Mass consumption

Mass consumption: In a story for TV Week, Joe Mandese reports on some punditry from Veronis Suhler projecting that by 2007 the average American will spend 3,874 hours per year with the major consumer media, according to “Investment Considerations for the Communications Industry,” a report released last week by investment banker Veronis Suhler Stevenson. That would mark an increase of 792 hours per year, or 21 percent, from the 3,082 hours per year that the average person spent using consumer media in 1977, the year that VSS first began tracking such behavior.”

Okay, let’s do the math:

Assuming one devotes at least 8 hours per day sleeping (or at least preparing for and attempting to), that leaves 16 hours per day of being awake. Okay, so we have around 5,840 (16 x 365 = 5,840) waking hours a year for doing whatever we do when we’re not sleeping. So, if VSS is correct, we’ll be “consuming major media” for 3,874 of those hours (or, 10.6 hours each day), leaving us 1,966 hours (5.4 per day) to do everything else we do. So, according to this analysis, we’ll be spending nearly twice as much time consuming mass media as we spend doing all other things we may do combined. As consumed by mass media as I am, this “projection” just doesn’t add up.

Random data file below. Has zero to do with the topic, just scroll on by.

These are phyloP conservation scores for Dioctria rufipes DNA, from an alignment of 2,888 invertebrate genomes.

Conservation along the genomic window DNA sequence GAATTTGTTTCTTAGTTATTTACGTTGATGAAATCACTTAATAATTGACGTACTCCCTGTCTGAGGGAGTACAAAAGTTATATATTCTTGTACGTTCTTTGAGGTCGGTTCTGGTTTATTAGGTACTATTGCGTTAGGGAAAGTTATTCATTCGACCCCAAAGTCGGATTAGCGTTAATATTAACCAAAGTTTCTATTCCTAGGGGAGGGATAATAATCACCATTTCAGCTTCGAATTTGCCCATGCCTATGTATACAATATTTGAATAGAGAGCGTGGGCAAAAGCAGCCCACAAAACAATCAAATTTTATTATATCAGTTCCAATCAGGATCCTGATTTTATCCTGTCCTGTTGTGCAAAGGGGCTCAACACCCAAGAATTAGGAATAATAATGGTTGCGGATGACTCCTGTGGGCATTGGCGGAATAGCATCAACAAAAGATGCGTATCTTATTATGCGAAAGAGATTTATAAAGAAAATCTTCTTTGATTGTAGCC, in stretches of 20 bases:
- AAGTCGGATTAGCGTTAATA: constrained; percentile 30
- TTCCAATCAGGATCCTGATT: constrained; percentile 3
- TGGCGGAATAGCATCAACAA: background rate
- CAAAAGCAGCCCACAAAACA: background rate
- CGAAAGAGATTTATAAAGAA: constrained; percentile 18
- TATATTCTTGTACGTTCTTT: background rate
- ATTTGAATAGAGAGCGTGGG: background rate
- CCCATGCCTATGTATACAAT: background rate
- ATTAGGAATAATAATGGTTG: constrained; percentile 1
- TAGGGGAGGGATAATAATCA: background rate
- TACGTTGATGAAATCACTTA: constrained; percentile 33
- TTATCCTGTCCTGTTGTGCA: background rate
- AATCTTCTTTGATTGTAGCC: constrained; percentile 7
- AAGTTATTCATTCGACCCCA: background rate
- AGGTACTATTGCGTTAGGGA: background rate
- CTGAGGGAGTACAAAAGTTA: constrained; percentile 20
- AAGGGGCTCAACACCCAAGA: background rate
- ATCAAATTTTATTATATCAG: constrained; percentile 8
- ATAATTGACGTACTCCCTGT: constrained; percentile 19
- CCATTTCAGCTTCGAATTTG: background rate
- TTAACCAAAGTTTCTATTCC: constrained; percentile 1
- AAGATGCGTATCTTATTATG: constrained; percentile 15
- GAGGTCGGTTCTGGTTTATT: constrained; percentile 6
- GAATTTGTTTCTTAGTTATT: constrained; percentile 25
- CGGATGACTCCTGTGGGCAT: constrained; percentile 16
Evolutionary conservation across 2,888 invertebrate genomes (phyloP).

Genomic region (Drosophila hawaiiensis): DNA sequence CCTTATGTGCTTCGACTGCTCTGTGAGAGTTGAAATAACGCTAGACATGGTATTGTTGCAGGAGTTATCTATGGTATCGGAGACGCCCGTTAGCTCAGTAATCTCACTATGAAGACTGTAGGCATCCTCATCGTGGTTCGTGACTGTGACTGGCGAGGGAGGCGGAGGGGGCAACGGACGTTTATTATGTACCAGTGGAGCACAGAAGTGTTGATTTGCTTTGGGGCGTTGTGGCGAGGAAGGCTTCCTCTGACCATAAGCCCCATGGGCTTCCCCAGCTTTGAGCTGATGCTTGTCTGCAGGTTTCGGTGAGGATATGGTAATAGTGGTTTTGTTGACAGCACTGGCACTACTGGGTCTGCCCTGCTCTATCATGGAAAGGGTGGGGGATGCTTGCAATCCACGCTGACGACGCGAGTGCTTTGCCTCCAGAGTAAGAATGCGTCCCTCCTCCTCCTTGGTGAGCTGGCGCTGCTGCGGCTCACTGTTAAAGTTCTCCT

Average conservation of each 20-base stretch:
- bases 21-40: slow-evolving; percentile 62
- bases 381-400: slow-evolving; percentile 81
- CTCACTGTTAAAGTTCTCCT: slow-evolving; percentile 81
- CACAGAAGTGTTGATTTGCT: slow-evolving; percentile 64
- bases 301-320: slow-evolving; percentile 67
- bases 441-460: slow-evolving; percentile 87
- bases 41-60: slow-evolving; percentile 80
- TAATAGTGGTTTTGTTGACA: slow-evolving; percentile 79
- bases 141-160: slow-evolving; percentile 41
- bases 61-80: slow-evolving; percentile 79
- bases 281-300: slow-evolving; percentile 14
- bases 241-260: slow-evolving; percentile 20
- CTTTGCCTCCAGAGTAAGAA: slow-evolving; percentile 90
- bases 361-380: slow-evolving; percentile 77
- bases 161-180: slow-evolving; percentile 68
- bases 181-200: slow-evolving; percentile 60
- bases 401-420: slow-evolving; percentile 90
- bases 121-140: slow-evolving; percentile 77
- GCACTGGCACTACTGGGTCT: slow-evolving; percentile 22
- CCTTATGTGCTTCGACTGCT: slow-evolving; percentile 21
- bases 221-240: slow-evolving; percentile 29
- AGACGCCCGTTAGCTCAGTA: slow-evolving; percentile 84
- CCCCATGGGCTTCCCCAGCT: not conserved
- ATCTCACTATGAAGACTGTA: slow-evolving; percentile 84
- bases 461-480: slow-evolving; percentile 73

Not likely.


3 thoughts on “Mass consumption

  1. If you factor in personal internet use at the office, that’s 7 hours a day right there, so it’s entirely possible….

  2. Funny, Bill. But you do bring up a point. Does VSS consider using the Internet during work as “consuming media”…if so, they should add talking on the phone and any time you spend glancing out your window as there is an outdoor advertisement in your field of vision. And, if you chat with someone during breakfast or supper, that’s “consuming” mass media, too, I guess…at least, if there’s a cereal box sitting nearby.

  3. I’d agree that the baseline consumption figures that VSS uses are probably high, but if I consider my own habits from 1977 to the present, I’d agree that my media consumption has increased incredibly–mainly because of technological enablement of multitasking. I’m listening to the radio while I type this, for example. And when I watch television (not as often as I used to), I tend to have a book or magazine going at the same time. If enough people multitask, we’ll soon find that we–like attorneys–can “bill” more than 24 hours a day of media consumption time.

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